“Certificate authorities have highly trusted roles in the Internet ecosystem, and it is unacceptable for a CA to be closely tied, through ownership and operation, to a company engaged in malware distribution,” Mozilla’s Kathleen Wilson wrote in a mailing list for browser security experts. “Trustcor’s responses via their CA VP of Operations further confirm the factual basis of Mozilla’s concerns.”
The mail reported on Nov. 8 that TrustCor’s Panamanian registration records showed the same list of officers, agents and partners as a spyware maker identified this year as an Arizona-based affiliate of Packet Forensics, which sold wiretapping services communications to US government agencies for more than a decade. One of those contracts listed the “place of execution” as Fort Meade, Md., the headquarters of the National Security Agency and the Pentagon’s Cyber Command.
The case has brought into the spotlight the shadowy systems of trust and controls that allow people to rely on the Internet for most purposes. Browsers typically have more than a hundred approved authorities by default, including government-owned and small business ones, to seamlessly certify that safe websites are what they purport to be.
TrustCor has a small staff in Canada, where it is officially based at a UPS Store postal depot, company executive Rachel McPherson told Mozilla in the email discussion thread. She said staffers are working remotely, though she acknowledged the company also has infrastructure in Arizona.
McPherson said some of the same holdings had invested in TrustCor and Packet Forensics, but that ownership of TrustCor had been transferred to employees. Packet Forensics also said it has no ongoing business relationship with TrustCor.
Several technologists in the discussion said they found TrustCor evasive on key issues such as legal domicile and ownership, which they argued were inappropriate for a company exercising the power of a lead certificate authority, which not only claims that a site Secure web https is not an imposter but can delegate other certificate issuers to do the same.
The Post’s report was based on the work of two researchers who first located the company’s business records, Joel Reardon of the University of Calgary and Serge Egelman of the University of California at Berkeley. These two and others also conducted experiments on a secure email offering from TrustCor called MsgSafe.io. They found that, contrary to MsgSafe’s public claims, emails sent through its system weren’t end-to-end encrypted and could be read by the company.
McPherson said the various tech experts either hadn’t used the correct version or hadn’t configured it correctly.
In announcing Mozilla’s decision, Wilson cited past overlaps in officials and operations between TrustCor and MsgSafe and between TrustCor and Measurement Systems, a Panamanian spyware company with previously reported ties to Packet Forensics.
The Pentagon did not respond to a request for comment.
There have been sporadic efforts to make the certification process more accountable, sometimes after disclosures of suspicious activity.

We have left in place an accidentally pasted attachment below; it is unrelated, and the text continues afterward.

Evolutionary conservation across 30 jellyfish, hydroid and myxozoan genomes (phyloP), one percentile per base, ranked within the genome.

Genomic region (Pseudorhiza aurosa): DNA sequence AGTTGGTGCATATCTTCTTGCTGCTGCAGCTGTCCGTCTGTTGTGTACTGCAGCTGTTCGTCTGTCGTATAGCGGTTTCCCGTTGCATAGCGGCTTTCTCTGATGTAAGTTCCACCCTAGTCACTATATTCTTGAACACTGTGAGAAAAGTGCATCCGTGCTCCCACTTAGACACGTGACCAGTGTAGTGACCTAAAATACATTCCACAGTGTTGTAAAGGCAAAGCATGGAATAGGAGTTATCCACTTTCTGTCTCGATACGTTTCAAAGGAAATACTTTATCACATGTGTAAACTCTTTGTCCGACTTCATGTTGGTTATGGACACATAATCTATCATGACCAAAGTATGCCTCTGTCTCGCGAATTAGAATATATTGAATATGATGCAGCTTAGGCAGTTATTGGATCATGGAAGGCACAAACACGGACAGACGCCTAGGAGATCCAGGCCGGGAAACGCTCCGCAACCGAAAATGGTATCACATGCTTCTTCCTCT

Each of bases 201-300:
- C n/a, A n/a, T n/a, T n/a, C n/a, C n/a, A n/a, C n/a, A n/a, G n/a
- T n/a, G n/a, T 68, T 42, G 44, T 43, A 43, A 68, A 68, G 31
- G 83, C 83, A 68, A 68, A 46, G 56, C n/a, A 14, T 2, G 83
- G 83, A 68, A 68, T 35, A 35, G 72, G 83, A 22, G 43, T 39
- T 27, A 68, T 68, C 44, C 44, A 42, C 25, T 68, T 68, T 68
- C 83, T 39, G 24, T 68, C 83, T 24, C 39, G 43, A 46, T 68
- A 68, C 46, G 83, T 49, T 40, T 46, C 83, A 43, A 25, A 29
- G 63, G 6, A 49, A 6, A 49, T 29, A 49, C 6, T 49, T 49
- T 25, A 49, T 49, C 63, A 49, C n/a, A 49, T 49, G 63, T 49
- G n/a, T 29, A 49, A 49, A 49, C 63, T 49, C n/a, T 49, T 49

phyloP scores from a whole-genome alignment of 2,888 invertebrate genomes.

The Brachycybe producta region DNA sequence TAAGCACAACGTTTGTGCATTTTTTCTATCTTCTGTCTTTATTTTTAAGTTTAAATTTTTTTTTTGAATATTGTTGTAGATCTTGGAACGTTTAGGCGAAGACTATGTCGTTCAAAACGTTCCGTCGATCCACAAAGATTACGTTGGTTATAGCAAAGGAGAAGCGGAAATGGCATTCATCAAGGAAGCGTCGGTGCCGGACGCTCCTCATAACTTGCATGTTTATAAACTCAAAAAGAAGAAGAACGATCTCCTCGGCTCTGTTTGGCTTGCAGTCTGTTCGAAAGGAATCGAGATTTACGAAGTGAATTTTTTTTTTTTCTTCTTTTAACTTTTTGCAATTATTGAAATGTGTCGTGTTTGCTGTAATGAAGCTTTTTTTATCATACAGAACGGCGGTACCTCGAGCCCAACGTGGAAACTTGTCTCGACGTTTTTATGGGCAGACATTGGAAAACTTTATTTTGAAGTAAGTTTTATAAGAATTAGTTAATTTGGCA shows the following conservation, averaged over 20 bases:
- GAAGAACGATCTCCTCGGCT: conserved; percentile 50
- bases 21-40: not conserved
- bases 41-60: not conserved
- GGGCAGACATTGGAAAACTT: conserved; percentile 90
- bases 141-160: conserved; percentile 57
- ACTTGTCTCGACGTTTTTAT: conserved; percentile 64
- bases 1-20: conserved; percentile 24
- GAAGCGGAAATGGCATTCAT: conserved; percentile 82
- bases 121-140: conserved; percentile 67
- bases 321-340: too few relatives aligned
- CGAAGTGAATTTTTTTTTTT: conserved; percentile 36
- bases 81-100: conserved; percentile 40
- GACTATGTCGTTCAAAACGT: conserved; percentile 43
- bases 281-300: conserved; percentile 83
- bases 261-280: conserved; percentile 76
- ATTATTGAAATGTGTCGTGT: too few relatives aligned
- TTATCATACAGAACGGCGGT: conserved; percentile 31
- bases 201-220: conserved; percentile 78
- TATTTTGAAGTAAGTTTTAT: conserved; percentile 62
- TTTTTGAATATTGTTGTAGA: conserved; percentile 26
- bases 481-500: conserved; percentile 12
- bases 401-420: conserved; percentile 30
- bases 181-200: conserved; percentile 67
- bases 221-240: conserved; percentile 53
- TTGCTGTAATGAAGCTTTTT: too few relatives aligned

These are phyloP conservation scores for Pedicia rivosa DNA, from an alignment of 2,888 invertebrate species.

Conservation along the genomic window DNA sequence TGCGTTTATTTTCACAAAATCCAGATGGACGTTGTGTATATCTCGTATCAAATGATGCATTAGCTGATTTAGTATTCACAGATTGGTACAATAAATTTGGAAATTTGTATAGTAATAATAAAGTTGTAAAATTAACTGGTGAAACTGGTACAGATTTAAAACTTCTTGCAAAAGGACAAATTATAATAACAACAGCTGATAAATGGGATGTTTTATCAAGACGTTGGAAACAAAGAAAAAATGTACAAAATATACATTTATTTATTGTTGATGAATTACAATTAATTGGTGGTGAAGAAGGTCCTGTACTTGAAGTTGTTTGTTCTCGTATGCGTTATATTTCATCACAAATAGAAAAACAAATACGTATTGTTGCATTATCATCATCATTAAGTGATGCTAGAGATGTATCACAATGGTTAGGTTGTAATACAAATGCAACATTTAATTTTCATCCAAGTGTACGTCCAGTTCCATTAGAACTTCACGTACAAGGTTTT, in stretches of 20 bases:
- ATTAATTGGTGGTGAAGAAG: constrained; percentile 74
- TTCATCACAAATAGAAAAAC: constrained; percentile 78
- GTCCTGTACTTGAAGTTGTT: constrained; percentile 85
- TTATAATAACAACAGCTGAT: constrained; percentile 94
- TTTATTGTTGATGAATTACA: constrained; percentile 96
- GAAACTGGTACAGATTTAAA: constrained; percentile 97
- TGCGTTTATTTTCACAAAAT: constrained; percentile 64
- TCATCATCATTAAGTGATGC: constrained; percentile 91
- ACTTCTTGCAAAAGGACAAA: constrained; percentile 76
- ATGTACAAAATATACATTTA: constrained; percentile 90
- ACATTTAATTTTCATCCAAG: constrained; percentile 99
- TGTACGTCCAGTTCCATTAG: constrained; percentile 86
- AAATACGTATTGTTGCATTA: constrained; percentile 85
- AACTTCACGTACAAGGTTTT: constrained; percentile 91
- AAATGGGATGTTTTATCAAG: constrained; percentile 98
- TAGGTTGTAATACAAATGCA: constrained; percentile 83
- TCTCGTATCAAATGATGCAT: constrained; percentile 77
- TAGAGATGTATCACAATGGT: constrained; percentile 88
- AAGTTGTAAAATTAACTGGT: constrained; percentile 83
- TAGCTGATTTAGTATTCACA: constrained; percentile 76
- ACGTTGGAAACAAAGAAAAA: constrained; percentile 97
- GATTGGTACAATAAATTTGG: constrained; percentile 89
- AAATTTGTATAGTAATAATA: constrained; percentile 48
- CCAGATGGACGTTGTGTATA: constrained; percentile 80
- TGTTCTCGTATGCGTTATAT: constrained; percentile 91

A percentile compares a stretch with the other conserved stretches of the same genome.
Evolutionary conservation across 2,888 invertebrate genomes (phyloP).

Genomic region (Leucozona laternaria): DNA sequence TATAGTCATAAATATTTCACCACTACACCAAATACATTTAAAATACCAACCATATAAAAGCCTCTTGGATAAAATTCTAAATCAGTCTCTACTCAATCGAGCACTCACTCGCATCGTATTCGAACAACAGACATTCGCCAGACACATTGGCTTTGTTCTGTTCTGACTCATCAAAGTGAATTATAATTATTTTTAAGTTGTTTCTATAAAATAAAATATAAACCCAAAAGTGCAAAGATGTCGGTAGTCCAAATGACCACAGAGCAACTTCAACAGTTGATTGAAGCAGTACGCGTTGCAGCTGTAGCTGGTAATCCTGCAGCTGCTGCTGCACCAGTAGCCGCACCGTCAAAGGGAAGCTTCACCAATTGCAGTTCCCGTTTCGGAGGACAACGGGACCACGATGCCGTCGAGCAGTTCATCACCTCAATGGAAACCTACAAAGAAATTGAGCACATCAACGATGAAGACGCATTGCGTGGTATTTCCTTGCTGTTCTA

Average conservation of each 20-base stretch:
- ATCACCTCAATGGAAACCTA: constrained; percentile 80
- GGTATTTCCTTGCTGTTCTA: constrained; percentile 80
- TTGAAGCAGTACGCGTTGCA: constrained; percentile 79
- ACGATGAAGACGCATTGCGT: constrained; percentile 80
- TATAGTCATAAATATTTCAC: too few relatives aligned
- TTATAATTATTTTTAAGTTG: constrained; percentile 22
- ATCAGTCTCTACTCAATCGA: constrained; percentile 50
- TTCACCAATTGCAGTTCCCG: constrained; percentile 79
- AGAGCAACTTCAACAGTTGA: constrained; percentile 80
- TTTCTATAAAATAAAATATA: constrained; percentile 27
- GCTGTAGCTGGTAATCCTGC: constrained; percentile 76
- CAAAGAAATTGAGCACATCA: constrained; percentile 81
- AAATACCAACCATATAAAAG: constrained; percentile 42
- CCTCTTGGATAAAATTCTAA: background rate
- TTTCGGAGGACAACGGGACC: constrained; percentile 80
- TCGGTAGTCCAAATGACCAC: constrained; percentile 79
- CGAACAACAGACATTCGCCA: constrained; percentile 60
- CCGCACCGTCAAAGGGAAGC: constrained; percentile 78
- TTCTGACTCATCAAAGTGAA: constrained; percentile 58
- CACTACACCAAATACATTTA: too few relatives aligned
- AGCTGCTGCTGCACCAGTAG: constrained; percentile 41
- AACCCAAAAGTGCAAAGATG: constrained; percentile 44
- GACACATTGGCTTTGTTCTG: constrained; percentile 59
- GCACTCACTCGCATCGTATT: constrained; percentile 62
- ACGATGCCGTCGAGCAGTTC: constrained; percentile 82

In 2019, a UAE government-controlled security company, known as DarkMatter, applied to be upgraded to top-level lead authority from intermediate authority with less independence. That followed revelations that DarkMatter had hacked dissidents and even some Americans; Mozilla has denied him the power to root.
In 2015 Google has withdrawn root authority of the China Internet Network Information Center (CNNIC) after allowing an intermediary authority to issue fake certificates for Google sites.
Reardon and Egelman earlier this year discovered that Packet Forensics was linked to Panamanian firm Measurement Systems, which paid software developers to include the code in a variety of apps to record and transmit phone numbers, addresses users’ emails and exact locations. They estimated those apps were downloaded more than 60 million times, including 10 million Muslim prayer app downloads.
The Measurement Systems website was registered by Vostrom Holdings, according to historical domain name registries. Vostrom filed papers in 2007 to do business as Packet Forensics, according to Virginia state records.
After the researchers shared their findings, Google started all apps with the spy code from its play store.
They also discovered that a version of that code was included in a trial version of MsgSafe. McPherson told the mailing list that a developer had included it without permission from executives.
Packet Forensics first caught the attention of privacy advocates a dozen years ago.
In 2010, researcher Chris Soghoian attended an invite-only industry conference dubbed Wiretapper’s Ball and obtained a Packet Forensics brochure aimed at law enforcement and intelligence agency clients.
The brochure involved a piece of hardware to help buyers read web traffic that the parties deemed safe. But it wasn’t.
“IP communication imposes the need to examine encrypted traffic at will,” the brochure reads a report in Wired. “Your investigative staff will gather the best evidence while users are lulled into a false sense of security afforded by web, email or VOIP encryption,” the brochure added.
Researchers at the time thought the box was most likely used with a certificate issued by an authority for money or under a court order guaranteeing the authenticity of an imposter communications site.
They didn’t conclude that an entire certificate authority itself could be compromised.
Reardon and Egelman alerted Google, Mozilla and Apple about their TrustCor research in April. They said they heard little until The Post published its report.